Hurricane Irma continued its rapid power grab Thursday, with wind speeds increasing by more than 55 mph since Wednesday to become a major Category 3 storm.
In a 5 p.m. advisory, National Hurricane Center forecasters said sustained winds had climbed to 115 mph as the storm headed to the west, northwest at 12 mph. Irma remains in the far east Atlantic, just over 1,700 miles east of the Leeward Islands. Up and down changes in intensity are possible over the next few days, forecasters said, but the storm is expected to remain a major hurricane that could become a Category 4 storm in four days.
Digital Access For Only $0.99
For the most comprehensive local coverage, subscribe today.
What impacts Irma poses to land remain unclear. Models are notoriously unreliable more than five days away, and Irma is not expected to near the Leeward Islands until sometime next week.
Thursday afternoon, forecasters said Irma became an “impressive” hurricane with a tight spin around its small center eye. The storm underwent a remarkable 57 mph increase in wind speed since Wednesday, they said, and satellite images indicate the storm may already be undergoing an eyewall replacement, a shift that occurs in intense storms.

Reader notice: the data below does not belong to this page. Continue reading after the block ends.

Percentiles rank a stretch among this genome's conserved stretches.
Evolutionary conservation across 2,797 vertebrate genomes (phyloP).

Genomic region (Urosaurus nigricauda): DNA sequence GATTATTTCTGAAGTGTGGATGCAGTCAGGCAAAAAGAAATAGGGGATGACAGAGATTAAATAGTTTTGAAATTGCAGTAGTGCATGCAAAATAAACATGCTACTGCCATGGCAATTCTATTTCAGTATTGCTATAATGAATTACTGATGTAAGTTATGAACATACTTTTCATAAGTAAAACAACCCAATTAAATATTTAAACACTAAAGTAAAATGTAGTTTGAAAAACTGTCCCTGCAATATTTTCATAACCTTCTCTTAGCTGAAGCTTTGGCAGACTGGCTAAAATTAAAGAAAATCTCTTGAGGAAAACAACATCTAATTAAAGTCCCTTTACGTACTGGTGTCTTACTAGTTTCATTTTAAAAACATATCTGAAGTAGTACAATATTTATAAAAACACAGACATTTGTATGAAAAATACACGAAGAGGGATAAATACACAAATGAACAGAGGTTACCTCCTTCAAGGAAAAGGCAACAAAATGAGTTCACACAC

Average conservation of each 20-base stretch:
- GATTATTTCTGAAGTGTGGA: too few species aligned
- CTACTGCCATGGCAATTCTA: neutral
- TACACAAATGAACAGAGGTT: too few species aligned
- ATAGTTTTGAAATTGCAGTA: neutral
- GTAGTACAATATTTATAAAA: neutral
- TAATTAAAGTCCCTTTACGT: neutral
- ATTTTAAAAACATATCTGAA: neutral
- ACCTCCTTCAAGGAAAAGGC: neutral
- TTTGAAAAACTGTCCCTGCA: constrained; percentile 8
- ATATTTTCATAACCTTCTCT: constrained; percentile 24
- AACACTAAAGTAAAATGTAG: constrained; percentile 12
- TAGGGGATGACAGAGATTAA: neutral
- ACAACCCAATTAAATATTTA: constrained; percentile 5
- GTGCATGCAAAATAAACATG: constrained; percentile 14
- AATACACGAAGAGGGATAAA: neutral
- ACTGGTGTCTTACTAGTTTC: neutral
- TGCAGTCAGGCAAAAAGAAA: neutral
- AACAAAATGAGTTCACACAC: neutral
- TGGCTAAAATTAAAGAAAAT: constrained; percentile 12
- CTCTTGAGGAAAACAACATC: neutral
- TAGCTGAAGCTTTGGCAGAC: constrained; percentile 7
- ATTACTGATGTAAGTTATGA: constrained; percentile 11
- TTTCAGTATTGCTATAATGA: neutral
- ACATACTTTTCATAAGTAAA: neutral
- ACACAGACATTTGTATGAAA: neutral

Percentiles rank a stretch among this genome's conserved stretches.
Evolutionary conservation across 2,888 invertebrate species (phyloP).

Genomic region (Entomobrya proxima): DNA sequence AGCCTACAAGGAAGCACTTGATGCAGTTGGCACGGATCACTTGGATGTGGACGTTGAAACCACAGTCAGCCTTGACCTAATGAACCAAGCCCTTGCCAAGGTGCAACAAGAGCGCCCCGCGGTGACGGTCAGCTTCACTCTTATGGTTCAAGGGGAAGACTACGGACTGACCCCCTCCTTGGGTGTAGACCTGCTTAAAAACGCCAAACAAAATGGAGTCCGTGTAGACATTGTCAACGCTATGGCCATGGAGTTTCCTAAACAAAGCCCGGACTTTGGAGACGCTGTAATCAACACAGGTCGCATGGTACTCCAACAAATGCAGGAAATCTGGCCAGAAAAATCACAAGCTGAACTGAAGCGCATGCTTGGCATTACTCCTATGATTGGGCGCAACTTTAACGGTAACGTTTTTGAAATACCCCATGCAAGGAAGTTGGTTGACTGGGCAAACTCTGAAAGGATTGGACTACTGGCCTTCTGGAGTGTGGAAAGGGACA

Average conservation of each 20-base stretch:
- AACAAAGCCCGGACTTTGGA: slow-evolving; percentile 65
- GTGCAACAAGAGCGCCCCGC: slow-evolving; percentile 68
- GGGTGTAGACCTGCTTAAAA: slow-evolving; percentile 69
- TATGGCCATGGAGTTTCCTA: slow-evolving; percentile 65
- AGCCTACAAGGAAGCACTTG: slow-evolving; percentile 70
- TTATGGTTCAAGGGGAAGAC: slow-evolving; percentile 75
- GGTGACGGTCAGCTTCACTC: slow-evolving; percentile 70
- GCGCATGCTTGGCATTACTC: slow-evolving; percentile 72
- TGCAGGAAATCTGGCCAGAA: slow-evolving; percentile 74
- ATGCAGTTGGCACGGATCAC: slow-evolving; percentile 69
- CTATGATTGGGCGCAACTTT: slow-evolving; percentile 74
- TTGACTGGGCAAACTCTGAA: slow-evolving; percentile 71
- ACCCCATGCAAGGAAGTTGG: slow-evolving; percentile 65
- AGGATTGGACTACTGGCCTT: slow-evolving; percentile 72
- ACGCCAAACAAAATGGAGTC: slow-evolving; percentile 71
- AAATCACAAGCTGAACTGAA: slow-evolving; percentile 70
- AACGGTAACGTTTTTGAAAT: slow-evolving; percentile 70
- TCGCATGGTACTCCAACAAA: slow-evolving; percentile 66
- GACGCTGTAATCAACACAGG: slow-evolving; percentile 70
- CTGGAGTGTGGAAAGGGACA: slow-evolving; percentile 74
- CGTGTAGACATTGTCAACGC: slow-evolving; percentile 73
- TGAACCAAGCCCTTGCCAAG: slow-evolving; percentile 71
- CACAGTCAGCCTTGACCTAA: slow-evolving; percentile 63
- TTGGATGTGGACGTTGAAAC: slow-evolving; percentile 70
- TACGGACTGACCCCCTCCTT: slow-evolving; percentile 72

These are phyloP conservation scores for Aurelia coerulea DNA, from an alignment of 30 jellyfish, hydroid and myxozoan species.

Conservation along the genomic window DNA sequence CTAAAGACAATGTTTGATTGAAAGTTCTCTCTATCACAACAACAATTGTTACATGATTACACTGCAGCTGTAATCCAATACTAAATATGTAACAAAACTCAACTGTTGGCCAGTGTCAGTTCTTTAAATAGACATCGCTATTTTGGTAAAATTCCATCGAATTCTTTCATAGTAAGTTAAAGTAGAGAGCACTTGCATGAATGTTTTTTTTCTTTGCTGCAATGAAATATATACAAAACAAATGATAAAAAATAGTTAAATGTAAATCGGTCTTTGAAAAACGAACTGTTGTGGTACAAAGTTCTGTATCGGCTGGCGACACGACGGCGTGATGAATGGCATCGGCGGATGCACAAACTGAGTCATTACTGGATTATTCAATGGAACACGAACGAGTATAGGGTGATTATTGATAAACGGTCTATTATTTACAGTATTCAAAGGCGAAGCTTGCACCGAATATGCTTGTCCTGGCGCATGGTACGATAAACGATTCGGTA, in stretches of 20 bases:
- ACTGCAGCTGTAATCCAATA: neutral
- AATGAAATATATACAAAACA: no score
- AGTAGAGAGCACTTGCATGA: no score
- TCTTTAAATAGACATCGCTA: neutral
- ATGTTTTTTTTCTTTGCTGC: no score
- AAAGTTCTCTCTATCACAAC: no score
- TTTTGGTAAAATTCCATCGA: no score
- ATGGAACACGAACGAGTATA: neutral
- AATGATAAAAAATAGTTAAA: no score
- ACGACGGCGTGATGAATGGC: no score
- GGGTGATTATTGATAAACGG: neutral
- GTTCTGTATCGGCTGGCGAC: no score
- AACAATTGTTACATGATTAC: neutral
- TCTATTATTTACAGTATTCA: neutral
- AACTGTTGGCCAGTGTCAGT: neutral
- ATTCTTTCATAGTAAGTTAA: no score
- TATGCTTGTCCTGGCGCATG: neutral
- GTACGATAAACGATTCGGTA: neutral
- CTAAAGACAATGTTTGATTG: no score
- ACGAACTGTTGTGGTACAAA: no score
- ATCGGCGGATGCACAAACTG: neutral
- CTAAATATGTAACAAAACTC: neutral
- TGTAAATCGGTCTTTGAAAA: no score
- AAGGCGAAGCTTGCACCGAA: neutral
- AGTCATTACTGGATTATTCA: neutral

Forecasters said they suspect the eyewall replacement will be the first of many, which could help broaden the storm’s reach. Over the next several days, they expect wind shear to remain weak and ocean temperatures moderate. Because of that, the storm’s deepening intensity could level off for the next two days.
After the weekend, the storm will likely cross much warmer water and again strengthen.
They expect the storm to begin turning west and south over the next few days as a high pressure ridge in the central Atlantic begins steering it. However, models disagree on how much influence the ridge will play, leaving its future path less clear.
Follow Jenny Staletovich on Twitter @jenstaletovich